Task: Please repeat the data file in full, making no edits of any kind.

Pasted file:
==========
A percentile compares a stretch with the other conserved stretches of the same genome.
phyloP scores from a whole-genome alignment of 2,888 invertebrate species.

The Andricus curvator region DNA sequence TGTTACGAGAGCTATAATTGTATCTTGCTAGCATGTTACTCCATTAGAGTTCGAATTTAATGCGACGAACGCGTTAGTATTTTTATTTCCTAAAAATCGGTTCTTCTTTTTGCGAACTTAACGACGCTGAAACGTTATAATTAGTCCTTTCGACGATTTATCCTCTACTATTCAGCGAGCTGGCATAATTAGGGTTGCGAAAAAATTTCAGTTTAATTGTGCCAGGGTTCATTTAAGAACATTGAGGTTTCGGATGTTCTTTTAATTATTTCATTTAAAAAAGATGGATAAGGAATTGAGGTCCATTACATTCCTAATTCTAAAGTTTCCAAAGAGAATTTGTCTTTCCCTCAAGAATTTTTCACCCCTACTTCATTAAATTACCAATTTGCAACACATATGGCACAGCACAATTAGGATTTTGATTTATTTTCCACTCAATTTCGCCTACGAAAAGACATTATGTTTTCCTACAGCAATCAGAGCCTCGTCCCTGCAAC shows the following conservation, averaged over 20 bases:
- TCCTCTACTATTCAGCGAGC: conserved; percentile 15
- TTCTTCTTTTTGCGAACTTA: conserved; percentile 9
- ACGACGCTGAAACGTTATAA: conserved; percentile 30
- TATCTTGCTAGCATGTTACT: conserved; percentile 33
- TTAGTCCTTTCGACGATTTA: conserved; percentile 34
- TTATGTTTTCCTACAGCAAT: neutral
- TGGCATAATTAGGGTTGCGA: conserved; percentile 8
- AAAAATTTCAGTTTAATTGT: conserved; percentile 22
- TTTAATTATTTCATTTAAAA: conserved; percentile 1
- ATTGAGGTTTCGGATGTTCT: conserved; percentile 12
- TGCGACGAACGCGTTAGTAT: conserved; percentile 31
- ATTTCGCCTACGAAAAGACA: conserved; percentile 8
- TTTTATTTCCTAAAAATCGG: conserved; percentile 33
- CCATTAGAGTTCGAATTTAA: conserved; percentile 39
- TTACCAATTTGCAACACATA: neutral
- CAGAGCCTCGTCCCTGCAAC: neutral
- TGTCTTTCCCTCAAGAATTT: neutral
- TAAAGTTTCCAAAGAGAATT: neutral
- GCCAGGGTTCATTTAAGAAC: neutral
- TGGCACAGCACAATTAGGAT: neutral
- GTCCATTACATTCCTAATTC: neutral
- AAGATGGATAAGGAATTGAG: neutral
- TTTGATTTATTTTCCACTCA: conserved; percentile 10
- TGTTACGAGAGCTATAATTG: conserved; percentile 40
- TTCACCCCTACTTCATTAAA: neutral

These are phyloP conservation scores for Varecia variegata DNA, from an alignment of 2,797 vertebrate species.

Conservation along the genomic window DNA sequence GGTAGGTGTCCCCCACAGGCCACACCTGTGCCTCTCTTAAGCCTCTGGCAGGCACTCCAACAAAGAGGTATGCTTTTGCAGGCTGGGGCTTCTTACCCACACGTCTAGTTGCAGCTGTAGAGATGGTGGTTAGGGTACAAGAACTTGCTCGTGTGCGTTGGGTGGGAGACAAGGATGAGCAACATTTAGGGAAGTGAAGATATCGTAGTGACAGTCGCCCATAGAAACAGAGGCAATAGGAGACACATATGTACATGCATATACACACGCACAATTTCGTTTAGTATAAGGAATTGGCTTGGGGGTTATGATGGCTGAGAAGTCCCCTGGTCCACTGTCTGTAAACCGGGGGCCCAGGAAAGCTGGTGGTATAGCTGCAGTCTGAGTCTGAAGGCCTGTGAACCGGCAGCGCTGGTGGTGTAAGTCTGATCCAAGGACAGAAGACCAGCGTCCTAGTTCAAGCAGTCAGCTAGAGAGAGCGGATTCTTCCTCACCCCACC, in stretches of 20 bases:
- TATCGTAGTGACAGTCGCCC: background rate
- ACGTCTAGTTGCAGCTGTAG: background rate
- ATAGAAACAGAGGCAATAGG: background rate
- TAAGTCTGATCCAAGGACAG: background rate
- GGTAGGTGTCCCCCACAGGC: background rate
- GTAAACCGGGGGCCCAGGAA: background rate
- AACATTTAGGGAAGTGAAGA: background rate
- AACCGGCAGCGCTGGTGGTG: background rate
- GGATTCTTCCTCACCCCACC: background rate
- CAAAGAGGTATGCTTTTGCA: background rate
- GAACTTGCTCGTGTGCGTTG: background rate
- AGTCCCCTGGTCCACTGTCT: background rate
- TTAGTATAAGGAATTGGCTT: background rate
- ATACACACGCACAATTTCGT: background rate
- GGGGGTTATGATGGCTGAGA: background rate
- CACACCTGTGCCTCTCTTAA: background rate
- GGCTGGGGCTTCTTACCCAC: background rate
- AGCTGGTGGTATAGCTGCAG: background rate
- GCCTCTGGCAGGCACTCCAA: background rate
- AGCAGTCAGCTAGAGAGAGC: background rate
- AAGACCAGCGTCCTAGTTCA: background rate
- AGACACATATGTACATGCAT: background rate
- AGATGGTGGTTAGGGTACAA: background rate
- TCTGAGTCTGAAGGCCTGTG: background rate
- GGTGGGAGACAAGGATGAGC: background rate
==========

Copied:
A percentile compares a stretch with the other conserved stretches of the same genome.
phyloP scores from a whole-genome alignment of 2,888 invertebrate species.

The Andricus curvator region DNA sequence TGTTACGAGAGCTATAATTGTATCTTGCTAGCATGTTACTCCATTAGAGTTCGAATTTAATGCGACGAACGCGTTAGTATTTTTATTTCCTAAAAATCGGTTCTTCTTTTTGCGAACTTAACGACGCTGAAACGTTATAATTAGTCCTTTCGACGATTTATCCTCTACTATTCAGCGAGCTGGCATAATTAGGGTTGCGAAAAAATTTCAGTTTAATTGTGCCAGGGTTCATTTAAGAACATTGAGGTTTCGGATGTTCTTTTAATTATTTCATTTAAAAAAGATGGATAAGGAATTGAGGTCCATTACATTCCTAATTCTAAAGTTTCCAAAGAGAATTTGTCTTTCCCTCAAGAATTTTTCACCCCTACTTCATTAAATTACCAATTTGCAACACATATGGCACAGCACAATTAGGATTTTGATTTATTTTCCACTCAATTTCGCCTACGAAAAGACATTATGTTTTCCTACAGCAATCAGAGCCTCGTCCCTGCAAC shows the following conservation, averaged over 20 bases:
- TCCTCTACTATTCAGCGAGC: conserved; percentile 15
- TTCTTCTTTTTGCGAACTTA: conserved; percentile 9
- ACGACGCTGAAACGTTATAA: conserved; percentile 30
- TATCTTGCTAGCATGTTACT: conserved; percentile 33
- TTAGTCCTTTCGACGATTTA: conserved; percentile 34
- TTATGTTTTCCTACAGCAAT: neutral
- TGGCATAATTAGGGTTGCGA: conserved; percentile 8
- AAAAATTTCAGTTTAATTGT: conserved; percentile 22
- TTTAATTATTTCATTTAAAA: conserved; percentile 1
- ATTGAGGTTTCGGATGTTCT: conserved; percentile 12
- TGCGACGAACGCGTTAGTAT: conserved; percentile 31
- ATTTCGCCTACGAAAAGACA: conserved; percentile 8
- TTTTATTTCCTAAAAATCGG: conserved; percentile 33
- CCATTAGAGTTCGAATTTAA: conserved; percentile 39
- TTACCAATTTGCAACACATA: neutral
- CAGAGCCTCGTCCCTGCAAC: neutral
- TGTCTTTCCCTCAAGAATTT: neutral
- TAAAGTTTCCAAAGAGAATT: neutral
- GCCAGGGTTCATTTAAGAAC: neutral
- TGGCACAGCACAATTAGGAT: neutral
- GTCCATTACATTCCTAATTC: neutral
- AAGATGGATAAGGAATTGAG: neutral
- TTTGATTTATTTTCCACTCA: conserved; percentile 10
- TGTTACGAGAGCTATAATTG: conserved; percentile 40
- TTCACCCCTACTTCATTAAA: neutral

These are phyloP conservation scores for Varecia variegata DNA, from an alignment of 2,797 vertebrate species.

Conservation along the genomic window DNA sequence GGTAGGTGTCCCCCACAGGCCACACCTGTGCCTCTCTTAAGCCTCTGGCAGGCACTCCAACAAAGAGGTATGCTTTTGCAGGCTGGGGCTTCTTACCCACACGTCTAGTTGCAGCTGTAGAGATGGTGGTTAGGGTACAAGAACTTGCTCGTGTGCGTTGGGTGGGAGACAAGGATGAGCAACATTTAGGGAAGTGAAGATATCGTAGTGACAGTCGCCCATAGAAACAGAGGCAATAGGAGACACATATGTACATGCATATACACACGCACAATTTCGTTTAGTATAAGGAATTGGCTTGGGGGTTATGATGGCTGAGAAGTCCCCTGGTCCACTGTCTGTAAACCGGGGGCCCAGGAAAGCTGGTGGTATAGCTGCAGTCTGAGTCTGAAGGCCTGTGAACCGGCAGCGCTGGTGGTGTAAGTCTGATCCAAGGACAGAAGACCAGCGTCCTAGTTCAAGCAGTCAGCTAGAGAGAGCGGATTCTTCCTCACCCCACC, in stretches of 20 bases:
- TATCGTAGTGACAGTCGCCC: background rate
- ACGTCTAGTTGCAGCTGTAG: background rate
- ATAGAAACAGAGGCAATAGG: background rate
- TAAGTCTGATCCAAGGACAG: background rate
- GGTAGGTGTCCCCCACAGGC: background rate
- GTAAACCGGGGGCCCAGGAA: background rate
- AACATTTAGGGAAGTGAAGA: background rate
- AACCGGCAGCGCTGGTGGTG: background rate
- GGATTCTTCCTCACCCCACC: background rate
- CAAAGAGGTATGCTTTTGCA: background rate
- GAACTTGCTCGTGTGCGTTG: background rate
- AGTCCCCTGGTCCACTGTCT: background rate
- TTAGTATAAGGAATTGGCTT: background rate
- ATACACACGCACAATTTCGT: background rate
- GGGGGTTATGATGGCTGAGA: background rate
- CACACCTGTGCCTCTCTTAA: background rate
- GGCTGGGGCTTCTTACCCAC: background rate
- AGCTGGTGGTATAGCTGCAG: background rate
- GCCTCTGGCAGGCACTCCAA: background rate
- AGCAGTCAGCTAGAGAGAGC: background rate
- AAGACCAGCGTCCTAGTTCA: background rate
- AGACACATATGTACATGCAT: background rate
- AGATGGTGGTTAGGGTACAA: background rate
- TCTGAGTCTGAAGGCCTGTG: background rate
- GGTGGGAGACAAGGATGAGC: background rate